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Lecture 10

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Julian Tanner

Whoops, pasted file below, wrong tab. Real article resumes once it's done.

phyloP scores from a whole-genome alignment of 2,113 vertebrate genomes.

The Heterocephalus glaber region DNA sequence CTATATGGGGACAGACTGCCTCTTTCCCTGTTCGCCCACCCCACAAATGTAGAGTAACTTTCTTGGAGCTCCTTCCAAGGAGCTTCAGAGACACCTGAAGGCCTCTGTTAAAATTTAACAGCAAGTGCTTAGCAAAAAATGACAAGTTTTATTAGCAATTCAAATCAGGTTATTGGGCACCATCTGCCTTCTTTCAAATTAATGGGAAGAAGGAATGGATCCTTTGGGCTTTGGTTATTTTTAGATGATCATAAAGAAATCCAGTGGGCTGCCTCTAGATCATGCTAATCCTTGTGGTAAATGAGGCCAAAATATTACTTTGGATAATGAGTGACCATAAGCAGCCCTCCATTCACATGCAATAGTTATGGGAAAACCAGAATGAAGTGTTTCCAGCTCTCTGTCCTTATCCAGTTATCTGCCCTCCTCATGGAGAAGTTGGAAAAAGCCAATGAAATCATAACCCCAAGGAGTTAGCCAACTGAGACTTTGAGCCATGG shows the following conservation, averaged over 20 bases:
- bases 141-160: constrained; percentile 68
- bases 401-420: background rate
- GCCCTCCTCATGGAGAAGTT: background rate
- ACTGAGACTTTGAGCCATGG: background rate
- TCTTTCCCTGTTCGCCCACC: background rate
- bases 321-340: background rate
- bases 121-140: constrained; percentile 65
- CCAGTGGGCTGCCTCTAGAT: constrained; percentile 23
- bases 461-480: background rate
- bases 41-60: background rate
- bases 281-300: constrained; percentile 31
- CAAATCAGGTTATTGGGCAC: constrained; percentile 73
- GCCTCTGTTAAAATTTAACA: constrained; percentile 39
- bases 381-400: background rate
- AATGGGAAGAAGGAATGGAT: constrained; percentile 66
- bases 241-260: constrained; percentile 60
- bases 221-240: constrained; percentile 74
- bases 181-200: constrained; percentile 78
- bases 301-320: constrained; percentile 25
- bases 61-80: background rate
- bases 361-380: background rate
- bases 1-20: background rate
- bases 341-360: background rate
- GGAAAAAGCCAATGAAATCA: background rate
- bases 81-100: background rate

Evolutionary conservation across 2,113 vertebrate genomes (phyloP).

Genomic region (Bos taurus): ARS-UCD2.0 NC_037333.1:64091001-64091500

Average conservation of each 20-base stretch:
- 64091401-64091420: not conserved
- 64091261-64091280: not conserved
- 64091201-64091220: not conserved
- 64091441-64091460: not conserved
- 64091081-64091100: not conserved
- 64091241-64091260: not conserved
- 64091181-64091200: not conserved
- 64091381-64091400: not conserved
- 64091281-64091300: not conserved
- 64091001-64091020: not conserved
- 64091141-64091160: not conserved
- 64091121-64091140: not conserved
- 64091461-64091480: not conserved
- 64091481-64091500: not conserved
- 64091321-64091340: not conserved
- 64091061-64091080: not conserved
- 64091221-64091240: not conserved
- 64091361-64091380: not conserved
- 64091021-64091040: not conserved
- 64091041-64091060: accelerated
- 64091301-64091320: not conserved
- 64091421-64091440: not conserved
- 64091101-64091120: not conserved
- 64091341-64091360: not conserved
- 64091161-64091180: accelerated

SOCB26- March, 27, 2012 Lecture 10 2. The rise of the Shopping Mall High School: wide range of choices and variety in courses/ electives/ extracurricular activities in order to accommodate different student needs. - Critique of the Shopping Mall High School: - Encouraged mediocrity, rather than excellence. - While high standards were okay in core subjects, electives were expected to be easier School organization: from the Shopping Mall High School to Private Schools and more choice A backlash against the Shopping Mall High School has led to:  Demands that educational standards improve  A market-driven rise private schooling  A school choice ethos – which has seen increased numbers of speciality schools in both public and private education  While expansion of private sector education signifies that getting a good education is becoming ever more competitive, there is little evidence that private schools provide a better education than the public system  equity: most families can't afford private education - The deregulation of fees for professional programs in university has squeezed out students from middle-class families High school should be neutral about the decisions a student makes, i.e. if a student chooses to take academic or applied courses. How have variety and choice become a characteristic of high school? This is keeping the customers satisfied. The school would recognize that different students have different tastes and needs. It is the obligations of the shopping mall high school to offer many options. This is to try and make sure that the majority of the population get their education. High dropout rate is an indicator of a failing school. Back in the day, schools were focused only on academic excellence, but today in shopping mall high schools there is no emphasis on academic achievements. Informal norms about how tough certain courses should or would be have formed. The unofficial rules of the shopping mall high school have designated electives as the easier courses. Teachers expect less in electives. It would seem as if the teacher was breaking the rules if they had high expectations of the students in elective courses. And those teachers teaching core courses can have higher expectations. Davie’s and Guppies say that shopping mall schools encourage students to do their own streaming b/c the school remains officially neutral. Their own streaming is a consequence of the shopping mall school. North American students compared to European students who have way more electives. It has been a factor in the r
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